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An exchange transfusion is a medical treatment in which apheresis is used to remove one person's red blood cells or platelets and replace them with transfused blood products. Exchange transfusion is used in the treatment of a number of diseases, including:
An exchange transfusion requires that the patient's blood can be removed and replaced. In most cases, this involves placing one or more thin tubes, called catheters, into a blood vessel. The exchange transfusion is done in cycles: each one usually lasts a few minutes.
The patient’s blood is slowly withdrawn (usually about 5 to 20 mL at a time, depending on the patient’s size and the severity of illness). An equal amount of fresh, prewarmed blood or plasma flows into the patient's body. This cycle is repeated until the correct volume of blood has been replaced.
After the exchange transfusion, catheters may be left in place in case the procedure needs to be repeated.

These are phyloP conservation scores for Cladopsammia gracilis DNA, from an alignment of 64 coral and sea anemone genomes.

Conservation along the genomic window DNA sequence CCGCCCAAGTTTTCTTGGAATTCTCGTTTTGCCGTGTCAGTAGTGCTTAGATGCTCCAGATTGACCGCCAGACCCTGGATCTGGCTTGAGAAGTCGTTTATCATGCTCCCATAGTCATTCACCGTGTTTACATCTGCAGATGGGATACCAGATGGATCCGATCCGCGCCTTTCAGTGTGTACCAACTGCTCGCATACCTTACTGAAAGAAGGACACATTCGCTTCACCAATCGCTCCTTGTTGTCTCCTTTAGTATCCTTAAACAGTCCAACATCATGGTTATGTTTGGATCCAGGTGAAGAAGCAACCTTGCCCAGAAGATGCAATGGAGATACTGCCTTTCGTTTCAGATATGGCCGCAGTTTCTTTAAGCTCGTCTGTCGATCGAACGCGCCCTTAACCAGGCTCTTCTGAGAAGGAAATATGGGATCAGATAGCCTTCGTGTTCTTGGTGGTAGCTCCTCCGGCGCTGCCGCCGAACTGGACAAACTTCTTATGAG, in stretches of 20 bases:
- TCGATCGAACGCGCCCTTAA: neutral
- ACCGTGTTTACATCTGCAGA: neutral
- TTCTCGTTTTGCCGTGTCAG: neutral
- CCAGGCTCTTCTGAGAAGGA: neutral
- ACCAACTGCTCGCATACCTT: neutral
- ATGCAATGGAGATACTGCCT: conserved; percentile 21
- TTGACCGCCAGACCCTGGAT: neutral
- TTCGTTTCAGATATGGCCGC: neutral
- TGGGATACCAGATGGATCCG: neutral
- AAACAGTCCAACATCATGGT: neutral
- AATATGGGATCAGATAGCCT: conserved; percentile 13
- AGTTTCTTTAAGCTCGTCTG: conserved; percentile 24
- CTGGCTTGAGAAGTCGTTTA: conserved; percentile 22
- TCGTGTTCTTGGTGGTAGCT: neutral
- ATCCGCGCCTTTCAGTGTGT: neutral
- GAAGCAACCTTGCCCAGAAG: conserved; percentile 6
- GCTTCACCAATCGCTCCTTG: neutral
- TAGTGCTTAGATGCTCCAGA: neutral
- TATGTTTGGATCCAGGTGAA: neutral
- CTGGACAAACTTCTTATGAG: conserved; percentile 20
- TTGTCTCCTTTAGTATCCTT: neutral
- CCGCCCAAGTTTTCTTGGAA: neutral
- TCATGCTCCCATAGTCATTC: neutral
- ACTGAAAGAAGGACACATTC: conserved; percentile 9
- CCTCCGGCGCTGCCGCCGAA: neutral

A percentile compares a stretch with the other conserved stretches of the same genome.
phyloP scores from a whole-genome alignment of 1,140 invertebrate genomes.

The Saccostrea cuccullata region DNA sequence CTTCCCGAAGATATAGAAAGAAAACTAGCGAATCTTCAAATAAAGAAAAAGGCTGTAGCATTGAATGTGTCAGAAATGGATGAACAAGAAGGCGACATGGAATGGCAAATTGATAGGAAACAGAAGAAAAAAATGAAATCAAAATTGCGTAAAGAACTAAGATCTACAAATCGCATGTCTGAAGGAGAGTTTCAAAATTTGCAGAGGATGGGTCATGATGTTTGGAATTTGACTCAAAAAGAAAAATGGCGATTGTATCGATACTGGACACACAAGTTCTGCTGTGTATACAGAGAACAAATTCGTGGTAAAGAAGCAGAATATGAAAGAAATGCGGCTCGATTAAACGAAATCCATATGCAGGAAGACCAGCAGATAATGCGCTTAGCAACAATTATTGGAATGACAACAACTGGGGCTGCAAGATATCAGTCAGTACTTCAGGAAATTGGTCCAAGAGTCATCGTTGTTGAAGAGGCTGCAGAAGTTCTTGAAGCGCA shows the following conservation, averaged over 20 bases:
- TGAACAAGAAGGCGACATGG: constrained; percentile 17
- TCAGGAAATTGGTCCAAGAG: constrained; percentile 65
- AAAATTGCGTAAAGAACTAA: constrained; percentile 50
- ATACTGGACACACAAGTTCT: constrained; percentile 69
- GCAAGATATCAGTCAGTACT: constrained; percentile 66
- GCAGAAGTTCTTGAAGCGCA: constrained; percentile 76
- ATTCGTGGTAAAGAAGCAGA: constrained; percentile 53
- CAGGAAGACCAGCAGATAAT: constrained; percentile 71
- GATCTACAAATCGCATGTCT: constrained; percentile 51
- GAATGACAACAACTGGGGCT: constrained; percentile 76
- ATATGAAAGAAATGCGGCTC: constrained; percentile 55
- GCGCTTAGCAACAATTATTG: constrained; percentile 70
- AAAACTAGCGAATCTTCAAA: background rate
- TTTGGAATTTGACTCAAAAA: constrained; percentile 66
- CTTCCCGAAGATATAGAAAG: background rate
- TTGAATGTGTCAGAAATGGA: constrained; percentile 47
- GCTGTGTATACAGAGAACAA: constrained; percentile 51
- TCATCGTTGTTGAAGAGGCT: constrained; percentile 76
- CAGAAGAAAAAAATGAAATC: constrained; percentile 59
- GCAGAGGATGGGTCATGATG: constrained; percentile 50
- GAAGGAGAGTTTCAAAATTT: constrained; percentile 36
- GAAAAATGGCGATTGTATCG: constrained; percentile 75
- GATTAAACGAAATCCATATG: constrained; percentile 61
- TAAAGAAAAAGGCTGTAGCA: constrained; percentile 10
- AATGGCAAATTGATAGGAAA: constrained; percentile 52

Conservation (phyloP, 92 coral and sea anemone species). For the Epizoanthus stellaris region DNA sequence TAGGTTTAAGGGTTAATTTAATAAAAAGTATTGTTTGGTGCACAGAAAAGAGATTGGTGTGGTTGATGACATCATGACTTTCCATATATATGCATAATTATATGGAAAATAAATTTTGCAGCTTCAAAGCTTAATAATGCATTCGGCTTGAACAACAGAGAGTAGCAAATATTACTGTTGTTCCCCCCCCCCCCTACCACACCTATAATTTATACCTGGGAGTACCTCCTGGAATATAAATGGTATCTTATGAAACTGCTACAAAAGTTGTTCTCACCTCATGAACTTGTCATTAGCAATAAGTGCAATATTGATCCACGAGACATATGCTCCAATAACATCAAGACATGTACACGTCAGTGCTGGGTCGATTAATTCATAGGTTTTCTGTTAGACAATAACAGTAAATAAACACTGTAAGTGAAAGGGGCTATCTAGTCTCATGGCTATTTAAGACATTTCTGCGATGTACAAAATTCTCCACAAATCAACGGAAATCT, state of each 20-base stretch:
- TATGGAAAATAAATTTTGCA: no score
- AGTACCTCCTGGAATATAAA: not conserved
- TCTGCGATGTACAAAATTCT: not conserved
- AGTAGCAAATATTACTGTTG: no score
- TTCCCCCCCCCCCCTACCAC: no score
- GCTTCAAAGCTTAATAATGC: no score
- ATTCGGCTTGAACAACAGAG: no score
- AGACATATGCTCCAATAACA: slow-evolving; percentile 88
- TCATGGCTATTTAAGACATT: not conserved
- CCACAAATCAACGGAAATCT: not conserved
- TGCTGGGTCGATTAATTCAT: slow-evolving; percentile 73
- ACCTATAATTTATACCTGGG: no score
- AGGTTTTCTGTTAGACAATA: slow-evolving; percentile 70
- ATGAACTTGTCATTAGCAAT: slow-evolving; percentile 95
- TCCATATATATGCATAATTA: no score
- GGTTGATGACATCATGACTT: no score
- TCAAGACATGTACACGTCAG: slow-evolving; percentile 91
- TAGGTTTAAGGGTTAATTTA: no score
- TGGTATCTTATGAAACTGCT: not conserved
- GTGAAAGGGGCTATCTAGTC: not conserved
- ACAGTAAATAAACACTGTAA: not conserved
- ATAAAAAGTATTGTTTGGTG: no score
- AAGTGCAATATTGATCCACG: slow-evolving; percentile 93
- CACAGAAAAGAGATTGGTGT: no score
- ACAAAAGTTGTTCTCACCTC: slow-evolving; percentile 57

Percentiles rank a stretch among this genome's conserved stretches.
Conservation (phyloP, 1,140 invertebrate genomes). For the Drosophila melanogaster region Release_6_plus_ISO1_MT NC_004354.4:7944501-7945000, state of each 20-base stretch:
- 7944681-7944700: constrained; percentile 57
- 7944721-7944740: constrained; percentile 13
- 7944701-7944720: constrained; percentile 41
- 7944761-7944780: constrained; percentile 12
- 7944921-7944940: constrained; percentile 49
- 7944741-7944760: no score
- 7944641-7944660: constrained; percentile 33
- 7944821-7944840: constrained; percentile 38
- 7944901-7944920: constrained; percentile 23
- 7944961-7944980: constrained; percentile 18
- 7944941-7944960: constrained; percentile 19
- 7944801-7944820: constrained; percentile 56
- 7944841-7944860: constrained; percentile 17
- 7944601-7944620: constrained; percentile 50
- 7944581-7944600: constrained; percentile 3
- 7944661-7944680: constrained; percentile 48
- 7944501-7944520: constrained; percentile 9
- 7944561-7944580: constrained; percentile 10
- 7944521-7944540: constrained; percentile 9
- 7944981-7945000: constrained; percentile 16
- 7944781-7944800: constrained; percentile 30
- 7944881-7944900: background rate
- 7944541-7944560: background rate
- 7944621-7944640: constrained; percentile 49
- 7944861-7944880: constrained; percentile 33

In diseases such as sickle cell anemia, blood is removed and replaced with donor blood.
In conditions such as neonatal polycythemia, a specific amount of the child’s blood is removed and replaced with a normal saline solution, plasma, or albumin (the clear liquid portion of blood). This decreases the total number of red blood cells in the body and makes it easier for blood to flow through the body.
General risks are the same as with any transfusion. Other possible complications include:
- Blood clots
- Changes in blood chemistry (high or low potassium, low calcium, low glucose, change in acid-base balance in the blood )
- Heart and lung problems
- Infection (greatly decreased risk due to careful screening of blood)
- Shock due to inadequate replacement of blood
The infant may need to be monitored for several days in the hospital after the transfusion, but the length of stay generally depends on the condition for which the exchange transfusion was performed.
See also